CLIMATE change solutions-provider World Wide Fund for Nature (WWF) reiterated its support for the government’s Feed-in-Tariff (FiT) system. The FiT guarantees Renewable Energy (RE) developers a constant generation rate per KWh over the next 20 years, with periodic reviews by the Energy Regulatory Commission (ERC) to adjust rates for foreign exchange and inflation.
Various groups recently opposed the FiT, arguing how rates might further burden consumers. However, Philippine electricity rates have historically increased faster than the FiT – due mainly to the fact that 70 percent of the nation’s electricity is generated from fossil-fuels, 90 percent of which are imported at varying prices. The International Energy Agency forecasts a steady increase in the cost of coal and oil over the next decade.
One of the country’s few competitive advantageous is its vast renewable energy resources. In the 1970s, the Philippines had the foresight to invest in indigenous geothermal power, which is now cheaper than coal. “We are a fossil-fuel poor country,” explains WWF-Philippines Climate and Energy Unit Head Atty. Gia Ibay. “Investing in RE shields us from the volatility of the fossil fuel market while taking advantage of what we have been endowed with.”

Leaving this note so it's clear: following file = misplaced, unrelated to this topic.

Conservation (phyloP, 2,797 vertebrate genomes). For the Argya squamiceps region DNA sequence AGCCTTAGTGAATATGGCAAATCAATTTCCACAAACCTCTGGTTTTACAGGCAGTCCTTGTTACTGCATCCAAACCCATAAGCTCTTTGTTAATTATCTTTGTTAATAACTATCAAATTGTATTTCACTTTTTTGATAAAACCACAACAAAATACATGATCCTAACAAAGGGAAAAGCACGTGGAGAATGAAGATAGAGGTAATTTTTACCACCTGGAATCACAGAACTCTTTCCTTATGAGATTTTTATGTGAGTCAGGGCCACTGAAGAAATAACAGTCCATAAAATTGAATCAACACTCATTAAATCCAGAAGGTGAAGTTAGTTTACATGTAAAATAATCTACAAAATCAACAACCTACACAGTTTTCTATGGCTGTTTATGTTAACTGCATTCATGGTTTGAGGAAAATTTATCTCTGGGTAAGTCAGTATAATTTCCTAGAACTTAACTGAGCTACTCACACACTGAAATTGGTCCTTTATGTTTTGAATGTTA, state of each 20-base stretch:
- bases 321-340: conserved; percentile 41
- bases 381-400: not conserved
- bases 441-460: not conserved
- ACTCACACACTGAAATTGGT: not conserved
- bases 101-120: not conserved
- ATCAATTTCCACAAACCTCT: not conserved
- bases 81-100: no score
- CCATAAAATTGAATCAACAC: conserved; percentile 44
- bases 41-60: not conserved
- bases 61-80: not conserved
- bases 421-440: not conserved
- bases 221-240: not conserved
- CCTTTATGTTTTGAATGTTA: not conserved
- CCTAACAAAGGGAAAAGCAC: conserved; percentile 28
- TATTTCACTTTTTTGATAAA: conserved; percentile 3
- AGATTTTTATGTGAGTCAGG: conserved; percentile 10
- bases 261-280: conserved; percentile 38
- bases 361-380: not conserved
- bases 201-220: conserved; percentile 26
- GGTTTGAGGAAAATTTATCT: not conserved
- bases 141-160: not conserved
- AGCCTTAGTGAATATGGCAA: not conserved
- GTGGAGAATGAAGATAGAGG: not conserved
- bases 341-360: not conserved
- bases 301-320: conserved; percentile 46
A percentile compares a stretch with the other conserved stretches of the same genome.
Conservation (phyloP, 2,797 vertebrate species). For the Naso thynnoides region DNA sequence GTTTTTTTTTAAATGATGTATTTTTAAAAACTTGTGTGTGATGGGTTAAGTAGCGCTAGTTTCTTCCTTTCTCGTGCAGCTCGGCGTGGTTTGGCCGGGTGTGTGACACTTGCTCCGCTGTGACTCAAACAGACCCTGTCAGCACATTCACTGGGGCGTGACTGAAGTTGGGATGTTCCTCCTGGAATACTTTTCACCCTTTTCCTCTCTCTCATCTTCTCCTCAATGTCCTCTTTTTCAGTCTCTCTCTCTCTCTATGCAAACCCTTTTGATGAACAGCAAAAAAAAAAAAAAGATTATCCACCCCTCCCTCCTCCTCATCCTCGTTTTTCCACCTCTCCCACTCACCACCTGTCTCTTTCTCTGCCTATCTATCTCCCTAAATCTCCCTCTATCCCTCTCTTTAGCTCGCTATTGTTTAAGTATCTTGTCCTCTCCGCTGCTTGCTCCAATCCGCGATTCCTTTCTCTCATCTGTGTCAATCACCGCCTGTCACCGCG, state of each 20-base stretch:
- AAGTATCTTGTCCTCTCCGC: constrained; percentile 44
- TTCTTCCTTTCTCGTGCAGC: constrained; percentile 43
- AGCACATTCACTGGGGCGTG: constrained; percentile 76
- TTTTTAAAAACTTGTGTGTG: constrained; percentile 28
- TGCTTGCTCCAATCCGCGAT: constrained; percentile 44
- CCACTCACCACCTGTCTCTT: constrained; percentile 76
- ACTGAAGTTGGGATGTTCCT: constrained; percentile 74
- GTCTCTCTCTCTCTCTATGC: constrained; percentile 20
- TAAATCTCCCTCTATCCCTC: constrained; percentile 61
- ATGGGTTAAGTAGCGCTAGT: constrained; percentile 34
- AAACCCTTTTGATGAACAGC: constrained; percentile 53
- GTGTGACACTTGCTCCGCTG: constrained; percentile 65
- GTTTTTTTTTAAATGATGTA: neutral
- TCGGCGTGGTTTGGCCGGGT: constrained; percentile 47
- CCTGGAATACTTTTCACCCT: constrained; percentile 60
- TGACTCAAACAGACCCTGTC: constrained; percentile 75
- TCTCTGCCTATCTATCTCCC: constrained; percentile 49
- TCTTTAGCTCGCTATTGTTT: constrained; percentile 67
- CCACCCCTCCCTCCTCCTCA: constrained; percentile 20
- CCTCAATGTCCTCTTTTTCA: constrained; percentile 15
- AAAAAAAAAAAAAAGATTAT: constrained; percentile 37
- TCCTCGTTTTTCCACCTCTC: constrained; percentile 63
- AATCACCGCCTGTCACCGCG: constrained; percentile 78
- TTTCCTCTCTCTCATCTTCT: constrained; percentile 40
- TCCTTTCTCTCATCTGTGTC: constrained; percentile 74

RE plants can be directly embedded onto certain key areas to further reduce the cost of electricity, eliminating the need for transmission and distribution lines to deliver electricity from power plants to households.
“The FiT paves the way for necessary RE investments. Unlike power plants which burn dirty and imported coal or oil – RE provides consistent, indigenous and clean power at a constant price for decades—especially since it has a 0 percent VAT rate. We believe that the FiT is a sound long-term investment for clean, cheap power,” adds Ibay.
In short, Filipinos will pay less for RE power in the long run.
Currently employing three million people globally, RE also generates more jobs. “Renewables generally provide from three to six times more jobs per unit of energy produced than either fossil-fuel or nuclear plants,” adds WWF Global Energy Policy Director Dr. Stephan Singer.